The mothers in Hong Kong had a loud message ahead of Mother's Day: breastfeeding in public is not a shameful act.
More than 100 new mothers participated in a breastfeeding flash mob in the city's subway to protest against discrimination against breastfeeding mothers.
The mothers covered themselves under blankets and breastfed their babies at Tai Wai station and on a train from Tai Wai to Che Kung Temple station.
The activity, which was staged ahead of the Mother's Day on Saturday, was organized by MamaMilk Baby Alliance calling on the government to pass laws on the mother's rights to breastfeed in public areas, according to the South China Morning Post.
Though breastfeeding during the first six months after the baby's birth is highly recommended by the World Health Organization, government figures showed that only 2.3% of mothers in Hong Kong did so. A spokeswoman for the MamaMilk Baby Alliance told SCMP that mothers are still facing many obstacles when it comes to breastfeeding, and insufficient breastfeeding facilities in public areas are among them.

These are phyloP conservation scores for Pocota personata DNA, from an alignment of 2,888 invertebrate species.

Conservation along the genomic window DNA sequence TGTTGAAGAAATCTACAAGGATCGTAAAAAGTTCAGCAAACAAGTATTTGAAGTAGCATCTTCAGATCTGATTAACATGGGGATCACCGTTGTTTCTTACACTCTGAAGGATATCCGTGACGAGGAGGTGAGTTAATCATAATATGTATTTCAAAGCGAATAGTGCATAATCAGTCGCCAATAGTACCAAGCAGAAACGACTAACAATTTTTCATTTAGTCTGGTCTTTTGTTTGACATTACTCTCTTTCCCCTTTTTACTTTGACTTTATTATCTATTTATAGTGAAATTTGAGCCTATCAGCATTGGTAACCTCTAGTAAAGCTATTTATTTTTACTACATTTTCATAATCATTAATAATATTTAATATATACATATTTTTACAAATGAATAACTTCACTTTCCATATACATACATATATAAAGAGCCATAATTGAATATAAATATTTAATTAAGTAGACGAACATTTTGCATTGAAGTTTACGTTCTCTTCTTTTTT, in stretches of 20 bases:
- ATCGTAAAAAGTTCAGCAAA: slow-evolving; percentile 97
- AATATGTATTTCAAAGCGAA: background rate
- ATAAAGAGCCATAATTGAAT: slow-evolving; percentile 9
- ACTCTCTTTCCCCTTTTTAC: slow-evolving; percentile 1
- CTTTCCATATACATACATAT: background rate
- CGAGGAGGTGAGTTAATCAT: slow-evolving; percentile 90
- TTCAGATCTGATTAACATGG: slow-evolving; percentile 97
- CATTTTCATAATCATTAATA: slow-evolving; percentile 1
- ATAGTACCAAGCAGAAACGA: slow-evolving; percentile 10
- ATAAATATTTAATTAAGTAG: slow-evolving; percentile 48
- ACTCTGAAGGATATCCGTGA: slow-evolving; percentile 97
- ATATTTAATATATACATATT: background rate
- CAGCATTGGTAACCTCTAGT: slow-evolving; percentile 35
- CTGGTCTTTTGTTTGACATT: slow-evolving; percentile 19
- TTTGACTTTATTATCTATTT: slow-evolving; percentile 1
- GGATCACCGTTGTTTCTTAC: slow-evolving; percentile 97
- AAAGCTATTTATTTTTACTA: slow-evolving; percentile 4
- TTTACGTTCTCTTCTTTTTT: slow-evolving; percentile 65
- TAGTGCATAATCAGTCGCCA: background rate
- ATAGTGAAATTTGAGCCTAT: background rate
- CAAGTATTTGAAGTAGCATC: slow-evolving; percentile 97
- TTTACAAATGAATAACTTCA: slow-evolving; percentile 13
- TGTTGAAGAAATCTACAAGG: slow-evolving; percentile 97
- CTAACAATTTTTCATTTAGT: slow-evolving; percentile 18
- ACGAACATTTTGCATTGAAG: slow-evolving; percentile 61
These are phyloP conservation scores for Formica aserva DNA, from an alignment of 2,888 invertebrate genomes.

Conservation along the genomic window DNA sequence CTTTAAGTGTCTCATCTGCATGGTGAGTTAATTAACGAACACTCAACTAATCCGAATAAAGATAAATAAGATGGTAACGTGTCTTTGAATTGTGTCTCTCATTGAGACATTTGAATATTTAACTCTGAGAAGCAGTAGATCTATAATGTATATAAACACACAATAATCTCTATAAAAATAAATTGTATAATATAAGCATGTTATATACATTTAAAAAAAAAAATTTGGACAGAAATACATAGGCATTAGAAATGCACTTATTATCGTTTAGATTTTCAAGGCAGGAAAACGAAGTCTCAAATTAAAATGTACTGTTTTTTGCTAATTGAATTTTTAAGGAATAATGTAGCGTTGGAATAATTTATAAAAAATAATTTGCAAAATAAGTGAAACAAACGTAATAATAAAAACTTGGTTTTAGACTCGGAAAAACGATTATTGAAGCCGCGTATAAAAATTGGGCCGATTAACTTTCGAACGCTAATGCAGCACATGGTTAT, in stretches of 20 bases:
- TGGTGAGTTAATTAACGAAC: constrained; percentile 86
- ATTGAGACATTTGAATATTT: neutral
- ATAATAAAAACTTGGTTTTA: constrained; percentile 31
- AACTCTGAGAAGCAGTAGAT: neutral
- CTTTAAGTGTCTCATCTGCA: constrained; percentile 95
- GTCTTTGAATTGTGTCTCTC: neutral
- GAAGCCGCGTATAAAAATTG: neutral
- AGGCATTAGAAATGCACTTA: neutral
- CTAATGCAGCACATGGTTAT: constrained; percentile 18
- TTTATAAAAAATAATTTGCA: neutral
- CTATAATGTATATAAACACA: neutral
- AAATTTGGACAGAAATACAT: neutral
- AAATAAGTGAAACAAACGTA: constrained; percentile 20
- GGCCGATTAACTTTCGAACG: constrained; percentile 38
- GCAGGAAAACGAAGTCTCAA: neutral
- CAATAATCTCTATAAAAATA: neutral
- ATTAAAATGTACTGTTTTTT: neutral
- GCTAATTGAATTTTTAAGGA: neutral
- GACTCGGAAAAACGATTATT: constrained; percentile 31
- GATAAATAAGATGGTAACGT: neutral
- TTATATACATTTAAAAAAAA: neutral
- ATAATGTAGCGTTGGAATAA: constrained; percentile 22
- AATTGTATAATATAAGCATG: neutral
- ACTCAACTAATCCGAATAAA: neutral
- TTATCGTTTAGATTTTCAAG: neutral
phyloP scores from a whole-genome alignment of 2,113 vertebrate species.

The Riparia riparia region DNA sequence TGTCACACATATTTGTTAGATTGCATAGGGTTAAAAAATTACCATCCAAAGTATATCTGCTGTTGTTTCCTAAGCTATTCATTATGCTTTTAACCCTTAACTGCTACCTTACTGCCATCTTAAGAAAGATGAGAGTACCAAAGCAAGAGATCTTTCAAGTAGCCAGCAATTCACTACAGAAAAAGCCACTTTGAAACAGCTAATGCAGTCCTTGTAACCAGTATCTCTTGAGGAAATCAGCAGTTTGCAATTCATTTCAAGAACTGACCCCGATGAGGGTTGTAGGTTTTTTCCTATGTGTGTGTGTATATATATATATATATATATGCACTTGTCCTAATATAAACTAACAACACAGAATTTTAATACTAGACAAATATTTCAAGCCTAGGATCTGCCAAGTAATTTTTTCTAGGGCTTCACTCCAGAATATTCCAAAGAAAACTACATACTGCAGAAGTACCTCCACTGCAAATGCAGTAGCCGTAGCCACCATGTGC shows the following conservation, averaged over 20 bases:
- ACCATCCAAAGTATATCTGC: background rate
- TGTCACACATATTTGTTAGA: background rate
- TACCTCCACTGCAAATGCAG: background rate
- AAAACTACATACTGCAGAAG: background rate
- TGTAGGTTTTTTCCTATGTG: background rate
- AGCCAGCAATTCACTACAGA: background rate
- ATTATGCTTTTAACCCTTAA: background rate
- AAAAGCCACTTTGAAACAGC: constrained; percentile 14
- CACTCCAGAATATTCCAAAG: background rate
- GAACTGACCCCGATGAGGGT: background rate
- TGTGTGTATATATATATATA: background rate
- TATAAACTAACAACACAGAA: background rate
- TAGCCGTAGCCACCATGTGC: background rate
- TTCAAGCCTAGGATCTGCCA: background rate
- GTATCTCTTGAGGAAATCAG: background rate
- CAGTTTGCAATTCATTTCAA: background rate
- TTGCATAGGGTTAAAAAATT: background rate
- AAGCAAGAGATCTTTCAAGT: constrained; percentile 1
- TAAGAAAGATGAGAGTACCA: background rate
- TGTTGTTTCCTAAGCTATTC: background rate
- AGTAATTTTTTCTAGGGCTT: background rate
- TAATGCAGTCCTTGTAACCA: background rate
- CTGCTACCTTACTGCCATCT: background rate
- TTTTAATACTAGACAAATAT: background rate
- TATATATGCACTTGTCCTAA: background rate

In December, a woman in Beijing subway was harshly ridiculed for breastfeeding on the subway. A Weibo user posted a photo on the social networking site asking her “not to show private parts in public” and that “Beijing subway [was] not a bus from your village.”
The photo triggered a discussion on the women's right to breastfeed in public and the discrimination that still ensues in society.
In 2014, to promote breastfeeding in public spaces, Jinhua city in east China's Zhejiang Province introduced a seat to new moms on public buses. The seat with a special curtain allowed mothers to breastfeed their babies on the bus while ensuring their privacy.